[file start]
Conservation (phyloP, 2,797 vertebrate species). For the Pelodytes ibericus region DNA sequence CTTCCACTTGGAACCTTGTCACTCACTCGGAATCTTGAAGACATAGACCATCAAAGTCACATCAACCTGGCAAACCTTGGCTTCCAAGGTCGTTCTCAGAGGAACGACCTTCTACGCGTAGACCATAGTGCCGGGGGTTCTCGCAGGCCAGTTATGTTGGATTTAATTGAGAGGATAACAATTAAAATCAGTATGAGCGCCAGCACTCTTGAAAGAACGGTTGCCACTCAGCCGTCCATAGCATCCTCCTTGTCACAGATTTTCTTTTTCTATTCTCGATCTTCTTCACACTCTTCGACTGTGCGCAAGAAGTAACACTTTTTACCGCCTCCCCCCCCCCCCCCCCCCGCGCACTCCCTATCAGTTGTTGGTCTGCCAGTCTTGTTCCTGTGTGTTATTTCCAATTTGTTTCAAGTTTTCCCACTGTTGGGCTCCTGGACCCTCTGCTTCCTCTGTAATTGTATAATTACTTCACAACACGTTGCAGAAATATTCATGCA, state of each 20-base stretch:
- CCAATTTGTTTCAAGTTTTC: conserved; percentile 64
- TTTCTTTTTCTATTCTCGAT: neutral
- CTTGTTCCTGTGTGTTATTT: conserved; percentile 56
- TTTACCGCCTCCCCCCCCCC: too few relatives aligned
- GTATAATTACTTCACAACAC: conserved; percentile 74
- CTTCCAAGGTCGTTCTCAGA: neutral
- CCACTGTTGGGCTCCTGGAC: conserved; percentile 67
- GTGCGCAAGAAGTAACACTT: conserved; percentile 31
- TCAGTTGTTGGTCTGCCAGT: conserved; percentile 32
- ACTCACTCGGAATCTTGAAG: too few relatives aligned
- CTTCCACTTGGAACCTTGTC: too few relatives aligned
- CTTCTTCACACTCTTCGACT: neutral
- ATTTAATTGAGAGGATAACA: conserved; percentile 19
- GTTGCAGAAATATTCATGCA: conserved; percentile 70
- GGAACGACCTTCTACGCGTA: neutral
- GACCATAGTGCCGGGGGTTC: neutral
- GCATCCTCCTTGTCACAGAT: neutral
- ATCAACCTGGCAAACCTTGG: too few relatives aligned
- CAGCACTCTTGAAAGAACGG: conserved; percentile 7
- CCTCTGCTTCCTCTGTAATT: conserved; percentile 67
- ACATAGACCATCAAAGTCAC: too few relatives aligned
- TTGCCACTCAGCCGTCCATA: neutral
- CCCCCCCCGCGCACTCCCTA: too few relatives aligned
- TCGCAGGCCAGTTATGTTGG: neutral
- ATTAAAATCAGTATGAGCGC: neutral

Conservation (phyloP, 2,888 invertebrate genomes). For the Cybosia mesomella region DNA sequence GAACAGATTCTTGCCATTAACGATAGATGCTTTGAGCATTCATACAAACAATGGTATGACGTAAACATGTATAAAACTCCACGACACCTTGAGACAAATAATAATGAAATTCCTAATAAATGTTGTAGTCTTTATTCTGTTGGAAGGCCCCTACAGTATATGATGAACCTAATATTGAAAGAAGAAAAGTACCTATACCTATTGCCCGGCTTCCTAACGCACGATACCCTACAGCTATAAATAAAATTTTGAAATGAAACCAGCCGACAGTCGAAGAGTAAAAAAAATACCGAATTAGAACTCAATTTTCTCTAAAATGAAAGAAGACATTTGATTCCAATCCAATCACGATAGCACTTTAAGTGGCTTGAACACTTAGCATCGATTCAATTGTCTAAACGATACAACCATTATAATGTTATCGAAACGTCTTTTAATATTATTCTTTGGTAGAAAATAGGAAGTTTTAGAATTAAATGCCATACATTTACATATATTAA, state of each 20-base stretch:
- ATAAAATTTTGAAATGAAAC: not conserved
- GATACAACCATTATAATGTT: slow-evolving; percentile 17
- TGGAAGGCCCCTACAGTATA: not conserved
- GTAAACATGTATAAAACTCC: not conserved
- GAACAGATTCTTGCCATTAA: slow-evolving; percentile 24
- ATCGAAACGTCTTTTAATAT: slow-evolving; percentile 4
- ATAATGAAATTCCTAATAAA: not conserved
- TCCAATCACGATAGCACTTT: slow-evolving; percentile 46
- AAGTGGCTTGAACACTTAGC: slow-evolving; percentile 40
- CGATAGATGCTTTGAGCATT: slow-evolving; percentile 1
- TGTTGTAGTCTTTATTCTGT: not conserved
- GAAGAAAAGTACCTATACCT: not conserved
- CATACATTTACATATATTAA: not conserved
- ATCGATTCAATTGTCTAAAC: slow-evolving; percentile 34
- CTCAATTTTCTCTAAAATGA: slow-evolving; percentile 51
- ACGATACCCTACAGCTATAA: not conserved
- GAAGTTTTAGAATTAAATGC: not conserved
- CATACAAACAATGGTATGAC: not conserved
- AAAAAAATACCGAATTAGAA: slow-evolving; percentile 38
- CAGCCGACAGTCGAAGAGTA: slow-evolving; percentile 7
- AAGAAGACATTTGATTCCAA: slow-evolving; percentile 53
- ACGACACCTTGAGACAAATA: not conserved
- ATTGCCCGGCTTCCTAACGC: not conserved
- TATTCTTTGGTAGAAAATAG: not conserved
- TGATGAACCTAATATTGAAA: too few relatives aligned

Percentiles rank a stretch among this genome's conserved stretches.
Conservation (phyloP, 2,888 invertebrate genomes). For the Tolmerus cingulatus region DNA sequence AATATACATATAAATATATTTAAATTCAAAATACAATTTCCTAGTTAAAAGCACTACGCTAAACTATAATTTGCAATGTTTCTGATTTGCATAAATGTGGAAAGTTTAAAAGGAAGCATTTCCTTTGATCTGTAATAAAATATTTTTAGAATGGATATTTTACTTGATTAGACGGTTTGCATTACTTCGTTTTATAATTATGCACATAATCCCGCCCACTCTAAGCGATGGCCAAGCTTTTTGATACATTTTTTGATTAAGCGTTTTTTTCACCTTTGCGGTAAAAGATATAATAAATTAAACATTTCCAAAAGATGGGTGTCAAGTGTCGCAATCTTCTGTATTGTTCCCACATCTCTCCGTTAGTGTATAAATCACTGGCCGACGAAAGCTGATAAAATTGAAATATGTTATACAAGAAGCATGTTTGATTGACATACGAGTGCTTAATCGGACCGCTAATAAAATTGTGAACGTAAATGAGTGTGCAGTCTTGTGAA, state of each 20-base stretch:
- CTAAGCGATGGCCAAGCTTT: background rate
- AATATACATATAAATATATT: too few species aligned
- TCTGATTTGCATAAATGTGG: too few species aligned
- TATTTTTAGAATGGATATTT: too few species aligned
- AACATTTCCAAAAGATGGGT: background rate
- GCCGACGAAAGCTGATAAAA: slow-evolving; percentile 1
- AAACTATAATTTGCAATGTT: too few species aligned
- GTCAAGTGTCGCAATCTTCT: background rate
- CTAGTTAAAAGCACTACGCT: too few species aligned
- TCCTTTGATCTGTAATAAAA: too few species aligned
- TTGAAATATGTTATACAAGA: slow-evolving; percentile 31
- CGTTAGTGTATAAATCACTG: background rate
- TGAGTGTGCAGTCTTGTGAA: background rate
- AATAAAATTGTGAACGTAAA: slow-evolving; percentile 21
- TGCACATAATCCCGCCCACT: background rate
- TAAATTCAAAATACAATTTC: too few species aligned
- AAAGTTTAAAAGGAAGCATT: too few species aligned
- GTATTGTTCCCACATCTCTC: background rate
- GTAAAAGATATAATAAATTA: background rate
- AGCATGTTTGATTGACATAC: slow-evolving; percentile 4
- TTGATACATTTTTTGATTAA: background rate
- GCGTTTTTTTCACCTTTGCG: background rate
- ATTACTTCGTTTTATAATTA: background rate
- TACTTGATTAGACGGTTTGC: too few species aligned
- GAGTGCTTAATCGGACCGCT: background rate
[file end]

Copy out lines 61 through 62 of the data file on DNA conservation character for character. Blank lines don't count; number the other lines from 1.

- AAACTATAATTTGCAATGTT: too few species aligned
- GTCAAGTGTCGCAATCTTCT: background rate